The Nissin MF18 fully supports Nikon’s i-TTL autoexposure as well as Canon’s E-TTL system. I tested with the Nikon 60mm Micro, but also had success with a zoom, namely the Tamron 70-300mm with a Marumi DHG Achromat Macro (plus-diopter) lens attached, both on my Nikon D300. Much of my close-up work with the MF18 involved Manual shooting mode set on the camera for tighter exposure control, and manual focus.
MF18: The Controller Unit
Seated in the camera’s hot shoe and tethered to the flash tube assembly is the Controller. This Controller houses the batteries and, as the name implies, directs all flash activity. On the surface, the MF18 Controller looks like the company’s Di866 Mark II unit, except that it lacks the tilt/swivel flash head. It sports a similar auto-rotating, full-color display on the back, which gives you a quick read on what’s going on. And the function buttons are identical, with cursor keys that are used to navigate and adjust settings. The on/off button also serves to lock in settings (check this indicator in case flash settings are not responding—you tend to forget you’ve set it).
Main Menu & TTL Mode
The Main Menu shows six icons, five of which represent operating modes, the sixth for custom settings. Note that TTL mode is highlighted, making for a highly legible screen.
Two Halves: Better Than One
The MF18 employs a screw-in (stepper-like) adapter ring that the circular flash head clips onto on the face of the lens. The system comes with a wide range of adapters (52, 58, 62, 72, and 77mm)—neatly packed inside a hard leather case.
The circular light actually consists of two flash tubes, so you can adjust the output ratio between them, via the Controller. In TTL and wireless TTL that ranges from 1:1 to 8:1 (or 1:8) for modeling—or shunt all power to one half for dramatic lighting or when attempting to avoid intrusive or potentially glaring surfaces. But be careful, as the brighter side may also get hotter in the process and need to be toned down.
The flash tubes themselves are heavily diffused and very slightly angled in an effort to further reduce glaring reflections. But that doesn’t always work, regardless of ratio settings, since shiny leaves rarely cooperate and tend to throw off some hot spots that you may wish to deal with in post. The same is true of brightly colored flowers. In Lightroom, for instance, I may use the Graduated Filter or Adjustment Brush to tone down offending areas.
You can rotate the ring, notably, to modify where shadows fall when using light ratios or to place greater emphasis on certain areas (or to deemphasize others). The two halves can also be expanded to accommodate larger diameter lenses and larger subjects (keep in mind that the idea is to bathe the subject in light).
I should also point out that, because the quantity of light is weak, compared to a standard on-camera flash such as the Di866 Mark II, the formation of shadows on the background is minimized or alleviated entirely. Using smaller lens apertures will further ensure the success of this technique, by limiting the reach of the light even more. Again, keep in mind that your primary lighting target is that small subject immediately in focus.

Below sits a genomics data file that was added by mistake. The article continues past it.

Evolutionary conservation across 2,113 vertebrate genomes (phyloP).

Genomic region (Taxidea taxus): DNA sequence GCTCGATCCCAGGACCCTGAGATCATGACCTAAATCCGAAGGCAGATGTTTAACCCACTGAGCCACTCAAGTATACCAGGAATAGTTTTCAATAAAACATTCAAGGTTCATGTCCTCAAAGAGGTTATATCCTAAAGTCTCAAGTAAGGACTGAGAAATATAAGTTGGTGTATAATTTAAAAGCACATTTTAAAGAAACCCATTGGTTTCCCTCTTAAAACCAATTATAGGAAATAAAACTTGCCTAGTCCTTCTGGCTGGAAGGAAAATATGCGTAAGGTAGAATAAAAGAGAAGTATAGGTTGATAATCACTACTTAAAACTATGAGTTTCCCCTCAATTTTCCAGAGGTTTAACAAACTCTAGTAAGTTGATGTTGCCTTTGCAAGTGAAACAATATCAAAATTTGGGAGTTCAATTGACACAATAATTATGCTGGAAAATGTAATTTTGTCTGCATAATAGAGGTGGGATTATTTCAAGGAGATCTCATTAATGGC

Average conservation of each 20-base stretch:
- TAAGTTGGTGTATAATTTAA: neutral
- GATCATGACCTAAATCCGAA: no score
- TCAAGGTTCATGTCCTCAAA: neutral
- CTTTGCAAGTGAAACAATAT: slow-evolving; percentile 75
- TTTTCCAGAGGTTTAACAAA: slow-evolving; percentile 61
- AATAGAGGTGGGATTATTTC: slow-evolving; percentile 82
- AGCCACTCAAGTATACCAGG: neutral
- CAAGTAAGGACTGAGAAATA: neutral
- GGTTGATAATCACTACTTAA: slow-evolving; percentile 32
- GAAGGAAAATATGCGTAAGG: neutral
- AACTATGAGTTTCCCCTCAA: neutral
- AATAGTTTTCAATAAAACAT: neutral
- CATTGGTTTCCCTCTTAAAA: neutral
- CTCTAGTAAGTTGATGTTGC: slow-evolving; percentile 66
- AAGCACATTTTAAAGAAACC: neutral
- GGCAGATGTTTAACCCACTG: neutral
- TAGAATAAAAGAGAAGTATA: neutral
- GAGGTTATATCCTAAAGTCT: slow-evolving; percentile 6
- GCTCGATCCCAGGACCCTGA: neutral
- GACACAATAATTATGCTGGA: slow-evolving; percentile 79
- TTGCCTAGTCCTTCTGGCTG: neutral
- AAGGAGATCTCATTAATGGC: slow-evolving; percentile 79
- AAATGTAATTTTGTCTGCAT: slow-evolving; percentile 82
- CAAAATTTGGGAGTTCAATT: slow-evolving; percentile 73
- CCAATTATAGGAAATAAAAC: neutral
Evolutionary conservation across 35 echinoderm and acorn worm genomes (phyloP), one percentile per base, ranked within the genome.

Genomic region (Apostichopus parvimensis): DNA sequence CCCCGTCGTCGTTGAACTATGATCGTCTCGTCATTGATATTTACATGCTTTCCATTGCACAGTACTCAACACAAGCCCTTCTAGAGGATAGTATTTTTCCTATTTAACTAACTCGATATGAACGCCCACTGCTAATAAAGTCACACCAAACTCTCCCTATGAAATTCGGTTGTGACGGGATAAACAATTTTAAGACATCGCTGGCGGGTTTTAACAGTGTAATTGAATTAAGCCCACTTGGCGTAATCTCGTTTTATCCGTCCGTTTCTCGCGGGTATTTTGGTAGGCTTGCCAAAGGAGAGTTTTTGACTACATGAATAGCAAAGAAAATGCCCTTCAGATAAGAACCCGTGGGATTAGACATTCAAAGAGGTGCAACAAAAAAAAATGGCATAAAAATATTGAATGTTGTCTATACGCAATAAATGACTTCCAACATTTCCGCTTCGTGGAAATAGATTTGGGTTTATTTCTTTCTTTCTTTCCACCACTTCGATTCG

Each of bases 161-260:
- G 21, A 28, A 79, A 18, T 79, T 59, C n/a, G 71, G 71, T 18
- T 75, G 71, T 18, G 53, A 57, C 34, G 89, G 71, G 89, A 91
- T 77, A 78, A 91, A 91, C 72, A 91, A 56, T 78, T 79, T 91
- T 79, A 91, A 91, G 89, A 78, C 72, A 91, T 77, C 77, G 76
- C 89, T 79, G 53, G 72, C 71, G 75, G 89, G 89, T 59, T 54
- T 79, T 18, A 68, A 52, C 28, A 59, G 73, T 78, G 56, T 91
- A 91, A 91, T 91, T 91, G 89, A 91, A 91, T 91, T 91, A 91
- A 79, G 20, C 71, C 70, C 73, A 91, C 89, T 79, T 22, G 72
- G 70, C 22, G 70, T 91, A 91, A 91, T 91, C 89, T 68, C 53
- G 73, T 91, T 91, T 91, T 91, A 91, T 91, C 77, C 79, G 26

Expanded Circle Of Light
I used the Nissin MF18 attached to a 60mm Micro lens (=90mm, 35mm format) on a Nikon D300, and moved in for this dramatic viewpoint. I had to tone down the flowers in the foreground, in Lightroom. (TTL flash mode; ISO 200, f/16, 1/125 sec.)
© Jack Neubart
A set of four LEDs is embedded in the ring head: one pair flanking each flash tube. These bright lights are superior focusing lamps. And they serve as proportional modeling lights roughly corresponding to flash output, extinguishing on one side when the respective flash tube is switched off.
The LEDs are activated by holding the Set button on the Controller unit for 2 seconds. (I would have preferred a separate on/off switch, since tiny critters don’t wait around.) Interestingly, these LEDs remain in an active state, entering standby after a fixed interval. Partially press the camera’s shutter button and they’re back on (ditto when switching the camera off and on again). They also come alive again after each exposure, so you’re not left in the dark. This is an amazingly helpful feature, since it frees you to focus on the subject instead of distracting you with needless added steps to switch the focusing lights back on. The power draw is minimal, since they are LEDs, so no need to worry about that.
Light Ratios In Action
I photographed this miniature garden rose in a tabletop setup in my home studio, so that I could set the camera on a tripod. Light ratios (top to bottom) in TTL flash mode are 1:1, 8:1, and 1:8. Aside from light falloff, which left the rose at the far left edge in the dark (along with the white wall backdrop), note how the flower is fully illuminated at 1:1. In contrast, at 8:1, the far side of the bloom is in shadow, but note the rich texture in the foreground petal. At 1:8, the bulb on the left goes too dark and the rose appears a bit hot. Moral: in time-critical situations (flighty critters), shoot at 1:1, but if time permits, play around with light ratios for interesting results. (ISO 200, f/32, 1/200 sec.)
Photos © Jack Neubart